Art Scene (September 2011)

On Sept. 6, Ayyam Gallery Damascus presented the exhibition “2012.” Spotlighting recent work by several Damascus-based artists such as Nihad al Turk, Oussama Diab, Mohannad Orabi and Kais Salman, this group show provides an unprecedented look into the complex intertwining of art and politics that has arisen over the past year, as artists have intrepidly responded to widespread turmoil in the Middle East and North Africa.

Sahara Surreal trails the bandwidth of 21st-century life in the great desert, unhinging stereotypes along the way. Andrew McConnell portrays the underexposed Saharawis, who turn plastic into gold with designer Florie Salnot. Photographer Philippe Dudouit is one of the few to visit the Tuareg rebels of Mali and Niger dwelling in zones off-limit to tourists due to unsettling political changes. Architect Magnus Larsson proposes a 6,000 km-long barrier of organically shaped habitable structures by injecting Saharan soil with bacteria that petrify the sand. Aglaïa Konrad focuses on the programmed concretization of the desert in Egypt’s struggling satellite cities. In his desert manufacturing experiments, Markus Kayser focuses the raw energy of the Saharan sun in laser beams that cut wood and make glass from sand.

Ayyam Gallery Beirut currently showcases the exhibition of painter Asma Fayoumi. “The Person Within” features a selection of paintings by the prominent Jordanian artist from 2008 until the present, serving as a chronicle of the artist’s work over the past few years as she projects both introspective and universal themes. Her most recent canvases, produced early this year, reflect a broader take on the institution of family.

Ayyam Gallery Dubai DIFC presents “Nostalgia,” the solo exhibition of Syrian painter Asaad Arabi. A prominent regional artist and critic, Arabi’s latest series presents a new take on a venerated subject, Egyptian songstress Oum Kalthoum. Arabi approaches this icon with colorist expressionism and rhythmic lines that seem to sway with the imagined sounds of her powerful voice. Portrayed in mid performance, Oum Kalthoum is backed by a small orchestra, as Arabi toys with positive and negative space with various tones and forms.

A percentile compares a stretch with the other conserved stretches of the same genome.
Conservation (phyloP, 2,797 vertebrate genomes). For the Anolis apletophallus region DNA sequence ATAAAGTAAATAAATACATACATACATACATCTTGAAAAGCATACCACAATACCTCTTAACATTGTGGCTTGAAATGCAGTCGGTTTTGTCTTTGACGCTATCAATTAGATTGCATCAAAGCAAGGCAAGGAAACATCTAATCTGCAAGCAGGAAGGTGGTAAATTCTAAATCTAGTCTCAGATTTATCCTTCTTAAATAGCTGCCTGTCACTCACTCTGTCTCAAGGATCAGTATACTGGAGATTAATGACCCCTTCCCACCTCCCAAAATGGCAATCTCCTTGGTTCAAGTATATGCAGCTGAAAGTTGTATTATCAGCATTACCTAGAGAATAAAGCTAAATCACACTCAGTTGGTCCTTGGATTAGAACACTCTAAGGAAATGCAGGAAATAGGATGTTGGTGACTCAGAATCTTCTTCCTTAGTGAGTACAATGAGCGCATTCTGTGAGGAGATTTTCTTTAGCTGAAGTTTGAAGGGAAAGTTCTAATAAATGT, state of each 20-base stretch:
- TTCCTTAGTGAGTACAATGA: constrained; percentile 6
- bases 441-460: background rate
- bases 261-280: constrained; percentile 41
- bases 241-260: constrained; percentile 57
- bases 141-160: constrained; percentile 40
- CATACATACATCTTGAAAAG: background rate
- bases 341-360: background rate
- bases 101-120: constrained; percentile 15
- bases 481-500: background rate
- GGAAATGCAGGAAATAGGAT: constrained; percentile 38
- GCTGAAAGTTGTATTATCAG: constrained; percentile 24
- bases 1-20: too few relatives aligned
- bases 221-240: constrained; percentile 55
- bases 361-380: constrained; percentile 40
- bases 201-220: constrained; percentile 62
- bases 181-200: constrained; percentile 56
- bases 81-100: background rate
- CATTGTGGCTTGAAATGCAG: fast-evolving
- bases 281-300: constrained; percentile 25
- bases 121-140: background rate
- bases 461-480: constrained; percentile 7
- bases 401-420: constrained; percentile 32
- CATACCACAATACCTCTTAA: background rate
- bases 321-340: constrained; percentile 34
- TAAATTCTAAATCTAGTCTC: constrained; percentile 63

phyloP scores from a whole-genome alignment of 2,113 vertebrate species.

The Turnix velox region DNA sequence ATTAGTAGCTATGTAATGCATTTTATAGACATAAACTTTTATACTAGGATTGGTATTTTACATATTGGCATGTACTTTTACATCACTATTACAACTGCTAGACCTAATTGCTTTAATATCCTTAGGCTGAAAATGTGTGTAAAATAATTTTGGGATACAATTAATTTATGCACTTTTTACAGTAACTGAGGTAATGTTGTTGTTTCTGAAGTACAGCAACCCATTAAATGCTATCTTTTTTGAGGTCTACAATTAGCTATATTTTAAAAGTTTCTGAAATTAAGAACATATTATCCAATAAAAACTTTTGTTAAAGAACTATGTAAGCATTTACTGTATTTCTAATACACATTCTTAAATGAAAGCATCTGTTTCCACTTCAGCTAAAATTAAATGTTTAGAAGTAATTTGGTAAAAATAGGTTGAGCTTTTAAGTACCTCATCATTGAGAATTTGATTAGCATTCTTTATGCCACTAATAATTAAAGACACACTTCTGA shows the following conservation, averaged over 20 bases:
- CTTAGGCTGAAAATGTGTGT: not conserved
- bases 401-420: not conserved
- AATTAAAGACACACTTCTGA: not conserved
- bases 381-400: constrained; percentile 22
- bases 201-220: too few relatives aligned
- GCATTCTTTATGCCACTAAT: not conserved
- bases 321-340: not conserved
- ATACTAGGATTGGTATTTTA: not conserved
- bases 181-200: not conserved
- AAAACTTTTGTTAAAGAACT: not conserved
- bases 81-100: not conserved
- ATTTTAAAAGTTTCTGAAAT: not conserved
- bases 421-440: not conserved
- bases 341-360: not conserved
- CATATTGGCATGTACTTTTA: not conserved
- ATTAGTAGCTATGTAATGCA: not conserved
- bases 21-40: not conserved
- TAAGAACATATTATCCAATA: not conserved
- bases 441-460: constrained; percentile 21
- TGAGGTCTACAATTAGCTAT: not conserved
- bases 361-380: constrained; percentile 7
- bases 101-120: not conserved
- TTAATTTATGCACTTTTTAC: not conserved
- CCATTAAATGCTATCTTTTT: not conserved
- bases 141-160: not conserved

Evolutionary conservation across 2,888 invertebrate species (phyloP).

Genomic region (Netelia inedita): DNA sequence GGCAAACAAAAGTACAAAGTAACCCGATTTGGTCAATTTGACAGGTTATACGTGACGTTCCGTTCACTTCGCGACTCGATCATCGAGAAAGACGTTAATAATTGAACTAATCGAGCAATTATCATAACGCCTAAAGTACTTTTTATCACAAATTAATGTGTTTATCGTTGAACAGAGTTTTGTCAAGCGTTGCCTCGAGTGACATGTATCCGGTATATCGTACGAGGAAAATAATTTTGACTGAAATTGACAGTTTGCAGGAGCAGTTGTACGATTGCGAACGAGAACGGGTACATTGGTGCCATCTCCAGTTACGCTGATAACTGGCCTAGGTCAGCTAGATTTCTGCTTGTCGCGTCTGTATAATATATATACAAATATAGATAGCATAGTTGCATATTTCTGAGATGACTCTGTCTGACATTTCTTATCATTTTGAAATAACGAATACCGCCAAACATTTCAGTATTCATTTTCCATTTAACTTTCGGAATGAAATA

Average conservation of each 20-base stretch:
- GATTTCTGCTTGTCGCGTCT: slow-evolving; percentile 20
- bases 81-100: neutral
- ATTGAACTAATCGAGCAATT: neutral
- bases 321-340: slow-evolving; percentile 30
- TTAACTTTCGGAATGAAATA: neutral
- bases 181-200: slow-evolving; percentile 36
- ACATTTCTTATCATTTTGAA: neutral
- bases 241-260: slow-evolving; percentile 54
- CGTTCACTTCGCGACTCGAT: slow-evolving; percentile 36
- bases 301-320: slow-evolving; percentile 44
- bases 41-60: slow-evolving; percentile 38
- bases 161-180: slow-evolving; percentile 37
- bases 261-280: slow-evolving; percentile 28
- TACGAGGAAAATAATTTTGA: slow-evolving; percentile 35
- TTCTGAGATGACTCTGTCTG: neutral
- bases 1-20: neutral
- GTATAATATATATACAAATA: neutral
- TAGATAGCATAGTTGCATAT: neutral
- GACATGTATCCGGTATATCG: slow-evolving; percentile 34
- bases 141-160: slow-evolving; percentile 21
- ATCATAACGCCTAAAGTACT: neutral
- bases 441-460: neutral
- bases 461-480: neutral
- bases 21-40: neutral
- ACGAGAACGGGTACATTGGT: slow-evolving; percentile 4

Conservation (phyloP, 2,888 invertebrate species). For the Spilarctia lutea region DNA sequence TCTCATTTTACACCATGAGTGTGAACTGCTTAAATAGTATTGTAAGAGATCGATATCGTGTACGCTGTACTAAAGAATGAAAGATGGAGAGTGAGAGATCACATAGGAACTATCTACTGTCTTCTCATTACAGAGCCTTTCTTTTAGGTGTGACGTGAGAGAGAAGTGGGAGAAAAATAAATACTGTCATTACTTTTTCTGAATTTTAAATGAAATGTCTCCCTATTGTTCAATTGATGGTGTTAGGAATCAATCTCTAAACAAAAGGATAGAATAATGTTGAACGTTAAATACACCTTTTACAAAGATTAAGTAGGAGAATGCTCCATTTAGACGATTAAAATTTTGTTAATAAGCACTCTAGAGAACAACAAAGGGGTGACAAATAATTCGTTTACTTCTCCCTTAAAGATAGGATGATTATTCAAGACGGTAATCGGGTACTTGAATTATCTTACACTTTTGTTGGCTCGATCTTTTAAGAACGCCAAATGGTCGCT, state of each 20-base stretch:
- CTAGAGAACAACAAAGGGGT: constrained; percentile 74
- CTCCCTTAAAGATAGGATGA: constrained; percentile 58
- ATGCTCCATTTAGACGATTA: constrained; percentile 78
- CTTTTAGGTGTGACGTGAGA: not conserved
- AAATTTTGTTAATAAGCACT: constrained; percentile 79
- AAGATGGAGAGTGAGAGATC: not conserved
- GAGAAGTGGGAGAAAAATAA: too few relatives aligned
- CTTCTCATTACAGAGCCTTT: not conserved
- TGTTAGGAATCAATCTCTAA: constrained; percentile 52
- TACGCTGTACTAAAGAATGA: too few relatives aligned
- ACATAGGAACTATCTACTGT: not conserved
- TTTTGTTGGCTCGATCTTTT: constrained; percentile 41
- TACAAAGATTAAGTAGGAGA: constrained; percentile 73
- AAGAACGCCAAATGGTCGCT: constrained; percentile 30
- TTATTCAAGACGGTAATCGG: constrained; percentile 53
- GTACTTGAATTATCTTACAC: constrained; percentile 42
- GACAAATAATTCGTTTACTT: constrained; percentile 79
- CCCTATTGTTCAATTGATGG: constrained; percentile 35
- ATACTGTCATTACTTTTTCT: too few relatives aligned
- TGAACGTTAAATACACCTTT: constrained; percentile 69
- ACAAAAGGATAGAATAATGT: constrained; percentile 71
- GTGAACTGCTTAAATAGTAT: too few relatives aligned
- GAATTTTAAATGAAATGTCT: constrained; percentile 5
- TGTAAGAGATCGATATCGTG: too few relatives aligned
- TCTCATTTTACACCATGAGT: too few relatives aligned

Nadim Karam’s urban sculptures will be part of “Beyond Limits” exhibition, Sotheby’s annual selling exhibition of monumental sculptures hosted in the garden of Chatsworth House. The exhibition has firmly established itself on the arts calendar and is one of the most prestigious platforms for displaying modern and contemporary outdoor sculpture. Nadim Karam’s works will be exhibited alongside more than 20 leading artists from around the world, including René Magritte, Takashi Murakami, William Turnbull, Marc Quinn, Ju Ming, Jaume Plensa and Barry Flanagan.

Green Art Gallery opens its Fall 2011/2012 program with a solo exhibition for the acclaimed Syrian painter Ahmad Moualla, presenting a new body of large-scale paintings. Marking the artist’s third solo exhibition at the Gallery, the exhibition opens on September 19 and will be on view until November 10, 2011. A reception will be held on the opening date from 7 to 9 p.m. in the presence of the artist.
Ahmad Moualla, a Syrian artist born in 1958 and based in Damascus, has become well known for his beautifully painted and highly dramatic canvases. Composed on a grand scale, Moualla’s theatrical paintings wrestle with the often strained relationship between society and the individual; his works tackle the power of past and present icons through the increased blurring of the line between reality and fiction, and the conscious and subconscious mind.

Article by Marriam M Mossalli – Arab News